LONDON (Reuters) - Business activity across the euro zone was still growing as the second quarter began, but at a more modest rate than around the turn of the year, a survey showed on Monday.
The euro zone unexpectedly was one of the best-performing major economies last year. But after peaking in January, growth has steadily slowed on a strong currency and fears a trade spat between China and the United States could start to hurt.
IHS Markit’s composite flash Purchasing Managers’ Index (PMI) for the euro zone, seen as a good guide to overall economic health, held steady in April at March’s 14-month low of 55.2, defying a Reuters poll forecast for a fall to 54.9.
Germany and France, the bloc’s two biggest economies and the only ones to publish flash readings, showed improvement, suggesting growth must have slowed in other big economies.
Still, survey compiler IHS Markit said the PMI pointed to solid quarterly GDP growth of 0.6 percent, matching the consensus view in the latest Reuters poll.
“This suggests that the strength of the euro, a possible fading boost from ECB policy, and concerns about protectionism have not done serious damage to the economy,” noted Jack Allen at Capital Economics.
The European Central Bank will end its asset purchase programme this year and hike interest rates in 2019, a Reuters poll found this month, although policymakers may be concerned to see inflationary pressures easing alongside weakening growth.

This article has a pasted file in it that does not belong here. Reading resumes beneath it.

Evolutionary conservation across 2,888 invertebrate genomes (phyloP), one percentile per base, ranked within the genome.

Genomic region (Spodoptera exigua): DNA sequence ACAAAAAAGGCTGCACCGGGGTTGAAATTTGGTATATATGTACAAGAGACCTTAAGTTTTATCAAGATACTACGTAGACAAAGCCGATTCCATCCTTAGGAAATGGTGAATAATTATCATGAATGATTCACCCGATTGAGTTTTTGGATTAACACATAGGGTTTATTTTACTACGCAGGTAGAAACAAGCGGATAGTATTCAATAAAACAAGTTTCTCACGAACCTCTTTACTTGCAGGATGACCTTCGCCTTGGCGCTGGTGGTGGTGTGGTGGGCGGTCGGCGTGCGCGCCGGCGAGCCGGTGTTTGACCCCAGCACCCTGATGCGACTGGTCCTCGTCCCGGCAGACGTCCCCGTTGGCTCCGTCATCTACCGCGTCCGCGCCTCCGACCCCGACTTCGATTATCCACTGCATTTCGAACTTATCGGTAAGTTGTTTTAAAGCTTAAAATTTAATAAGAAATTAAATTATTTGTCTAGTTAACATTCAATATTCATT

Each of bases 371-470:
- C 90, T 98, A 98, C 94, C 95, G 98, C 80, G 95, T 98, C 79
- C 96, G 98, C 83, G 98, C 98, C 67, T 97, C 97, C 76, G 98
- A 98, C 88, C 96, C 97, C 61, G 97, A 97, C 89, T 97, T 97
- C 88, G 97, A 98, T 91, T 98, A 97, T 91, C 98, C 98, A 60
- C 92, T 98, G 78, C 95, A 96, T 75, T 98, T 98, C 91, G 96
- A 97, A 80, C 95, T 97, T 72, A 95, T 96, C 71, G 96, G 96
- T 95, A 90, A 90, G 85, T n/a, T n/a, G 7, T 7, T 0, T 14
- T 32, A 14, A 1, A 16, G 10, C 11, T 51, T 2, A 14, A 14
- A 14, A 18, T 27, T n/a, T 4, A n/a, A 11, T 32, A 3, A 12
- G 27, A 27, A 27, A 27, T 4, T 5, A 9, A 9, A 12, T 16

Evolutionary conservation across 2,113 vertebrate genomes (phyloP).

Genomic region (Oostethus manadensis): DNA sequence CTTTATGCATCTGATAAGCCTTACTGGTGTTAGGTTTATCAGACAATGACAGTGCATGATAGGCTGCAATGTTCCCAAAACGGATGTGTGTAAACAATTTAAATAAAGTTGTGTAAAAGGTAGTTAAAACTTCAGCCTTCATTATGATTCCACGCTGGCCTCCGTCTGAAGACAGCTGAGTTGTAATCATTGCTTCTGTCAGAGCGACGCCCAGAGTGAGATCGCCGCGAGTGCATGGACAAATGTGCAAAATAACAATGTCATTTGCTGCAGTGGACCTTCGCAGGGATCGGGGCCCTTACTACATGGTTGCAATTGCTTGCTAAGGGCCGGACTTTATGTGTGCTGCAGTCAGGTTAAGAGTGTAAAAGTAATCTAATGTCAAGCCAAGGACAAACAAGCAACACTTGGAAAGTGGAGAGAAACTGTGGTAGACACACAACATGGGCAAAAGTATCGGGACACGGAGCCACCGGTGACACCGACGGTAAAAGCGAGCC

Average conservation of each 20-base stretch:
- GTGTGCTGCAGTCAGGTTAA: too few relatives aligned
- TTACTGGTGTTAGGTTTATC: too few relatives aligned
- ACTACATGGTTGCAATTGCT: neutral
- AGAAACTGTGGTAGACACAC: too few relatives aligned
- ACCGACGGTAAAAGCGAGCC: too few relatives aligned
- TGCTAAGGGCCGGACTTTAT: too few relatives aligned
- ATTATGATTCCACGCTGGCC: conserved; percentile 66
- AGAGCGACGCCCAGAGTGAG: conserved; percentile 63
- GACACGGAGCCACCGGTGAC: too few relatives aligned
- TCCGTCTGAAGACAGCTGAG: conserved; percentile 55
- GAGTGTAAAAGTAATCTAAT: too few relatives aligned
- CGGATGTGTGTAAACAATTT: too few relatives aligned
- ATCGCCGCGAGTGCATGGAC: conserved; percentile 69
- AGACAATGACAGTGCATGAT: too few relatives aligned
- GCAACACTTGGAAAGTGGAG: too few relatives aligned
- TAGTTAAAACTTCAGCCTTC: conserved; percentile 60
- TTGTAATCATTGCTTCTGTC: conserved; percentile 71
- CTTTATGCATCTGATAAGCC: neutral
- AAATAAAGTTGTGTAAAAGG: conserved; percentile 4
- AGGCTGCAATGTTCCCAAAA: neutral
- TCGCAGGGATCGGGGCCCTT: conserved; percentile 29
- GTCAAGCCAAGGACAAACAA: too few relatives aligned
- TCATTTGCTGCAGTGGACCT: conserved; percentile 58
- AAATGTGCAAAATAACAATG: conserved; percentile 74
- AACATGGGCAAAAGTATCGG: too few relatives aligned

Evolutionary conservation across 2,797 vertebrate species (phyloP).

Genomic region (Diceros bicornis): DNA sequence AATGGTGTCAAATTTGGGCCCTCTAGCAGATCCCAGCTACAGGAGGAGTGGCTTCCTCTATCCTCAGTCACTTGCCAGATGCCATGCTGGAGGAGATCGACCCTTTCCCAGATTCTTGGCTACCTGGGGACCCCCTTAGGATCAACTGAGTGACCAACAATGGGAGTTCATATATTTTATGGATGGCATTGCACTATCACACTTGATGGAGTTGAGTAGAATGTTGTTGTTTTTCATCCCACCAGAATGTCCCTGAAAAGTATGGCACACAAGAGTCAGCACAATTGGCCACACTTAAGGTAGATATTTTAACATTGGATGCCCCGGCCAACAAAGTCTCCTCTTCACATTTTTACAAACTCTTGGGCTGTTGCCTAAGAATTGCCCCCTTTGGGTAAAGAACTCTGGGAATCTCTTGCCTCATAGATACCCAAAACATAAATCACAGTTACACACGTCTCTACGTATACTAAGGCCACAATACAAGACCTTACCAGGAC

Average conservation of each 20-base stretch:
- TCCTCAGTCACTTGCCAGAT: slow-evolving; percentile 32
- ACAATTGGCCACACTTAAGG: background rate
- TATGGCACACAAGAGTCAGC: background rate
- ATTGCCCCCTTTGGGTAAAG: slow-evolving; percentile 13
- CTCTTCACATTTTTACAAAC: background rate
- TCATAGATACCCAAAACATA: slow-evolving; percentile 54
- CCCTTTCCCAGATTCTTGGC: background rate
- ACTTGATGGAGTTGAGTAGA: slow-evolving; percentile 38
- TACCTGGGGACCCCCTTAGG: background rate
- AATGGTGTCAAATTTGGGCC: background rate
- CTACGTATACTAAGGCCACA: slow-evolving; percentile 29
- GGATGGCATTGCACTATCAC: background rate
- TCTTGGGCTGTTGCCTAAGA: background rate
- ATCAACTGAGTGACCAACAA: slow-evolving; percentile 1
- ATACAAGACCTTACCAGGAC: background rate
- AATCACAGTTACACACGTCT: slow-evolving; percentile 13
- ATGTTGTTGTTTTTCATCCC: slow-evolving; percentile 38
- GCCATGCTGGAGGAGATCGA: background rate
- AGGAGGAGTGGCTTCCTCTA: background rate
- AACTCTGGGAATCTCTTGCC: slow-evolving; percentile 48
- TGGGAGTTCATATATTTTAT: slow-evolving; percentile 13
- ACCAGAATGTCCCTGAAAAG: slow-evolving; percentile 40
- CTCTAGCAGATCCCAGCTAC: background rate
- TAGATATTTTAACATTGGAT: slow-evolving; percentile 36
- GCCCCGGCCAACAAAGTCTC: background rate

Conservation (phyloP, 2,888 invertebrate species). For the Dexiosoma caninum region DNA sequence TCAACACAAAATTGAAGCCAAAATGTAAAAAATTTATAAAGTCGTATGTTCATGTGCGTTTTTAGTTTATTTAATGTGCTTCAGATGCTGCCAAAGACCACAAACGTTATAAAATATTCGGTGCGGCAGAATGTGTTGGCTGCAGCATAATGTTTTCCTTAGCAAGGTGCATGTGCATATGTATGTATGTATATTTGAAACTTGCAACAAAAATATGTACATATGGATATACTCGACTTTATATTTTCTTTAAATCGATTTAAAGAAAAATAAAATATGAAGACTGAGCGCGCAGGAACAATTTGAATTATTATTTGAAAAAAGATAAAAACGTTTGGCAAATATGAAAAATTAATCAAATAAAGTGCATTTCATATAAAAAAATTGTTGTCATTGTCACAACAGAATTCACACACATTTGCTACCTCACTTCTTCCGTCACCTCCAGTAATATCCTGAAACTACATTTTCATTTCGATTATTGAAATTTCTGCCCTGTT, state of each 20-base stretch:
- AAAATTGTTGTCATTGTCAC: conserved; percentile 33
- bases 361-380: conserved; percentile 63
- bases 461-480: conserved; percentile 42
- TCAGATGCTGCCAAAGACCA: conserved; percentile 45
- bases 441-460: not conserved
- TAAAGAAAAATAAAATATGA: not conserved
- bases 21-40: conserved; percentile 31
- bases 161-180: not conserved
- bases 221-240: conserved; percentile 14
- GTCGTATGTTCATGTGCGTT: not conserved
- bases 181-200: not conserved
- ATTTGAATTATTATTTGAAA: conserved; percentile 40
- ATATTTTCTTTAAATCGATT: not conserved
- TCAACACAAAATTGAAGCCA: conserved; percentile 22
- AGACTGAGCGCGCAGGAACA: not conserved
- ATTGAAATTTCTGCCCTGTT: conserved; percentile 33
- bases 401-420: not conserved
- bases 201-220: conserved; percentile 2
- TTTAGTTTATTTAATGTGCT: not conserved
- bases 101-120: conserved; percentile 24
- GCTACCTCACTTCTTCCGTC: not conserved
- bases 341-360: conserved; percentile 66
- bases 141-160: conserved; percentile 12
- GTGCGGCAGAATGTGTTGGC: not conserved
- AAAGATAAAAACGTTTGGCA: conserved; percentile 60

Amid talk policymakers feel it is still too early to announce a timetable for winding down its bond buying, the ECB’s rate-setting Governing Council meets on Thursday.
ECB chief Mario Draghi said last week he was confident the inflation outlook has picked up, but uncertainties “warrant patience, persistence and prudence.”
Inflation in the bloc was just 1.3 percent in March, a long way from the ECB’s target of just under 2 percent. This month, the output prices component of the PMI fell to 53.2 from 53.5.
That easing price pressure helped the PMI covering the euro zone’s dominant services industry to confound expectations and nudge up to 55.0 from 54.9 in March. The forecast was 54.6.
To meet still-strong demand, firms took on staff at the fastest rate since the tail-end of 2007. The employment sub-index jumped to 55.0 from 54.1.
Manufacturing growth waned in April, however, with the factory PMI falling to a 14-month low of 56.0 from 56.6, just shy of a median forecast for 56.1.
An index measuring output which feeds into the composite PMI dipped to a 17-month low of 55.8 from 55.9.
Factories are bearing the brunt of a strong euro EUR=, up around 2 percent against the dollar so far this year and expected to strengthen further. New export order growth dwindled.
That sub-index, which includes trade between member countries, fell to 53.7 from 54.8, an 18-month low.
“The effects of the stronger euro are playing an important role here as new orders from outside the euro zone slowed as well,” said Bert Colijn at ING.
Editing by Toby Chopra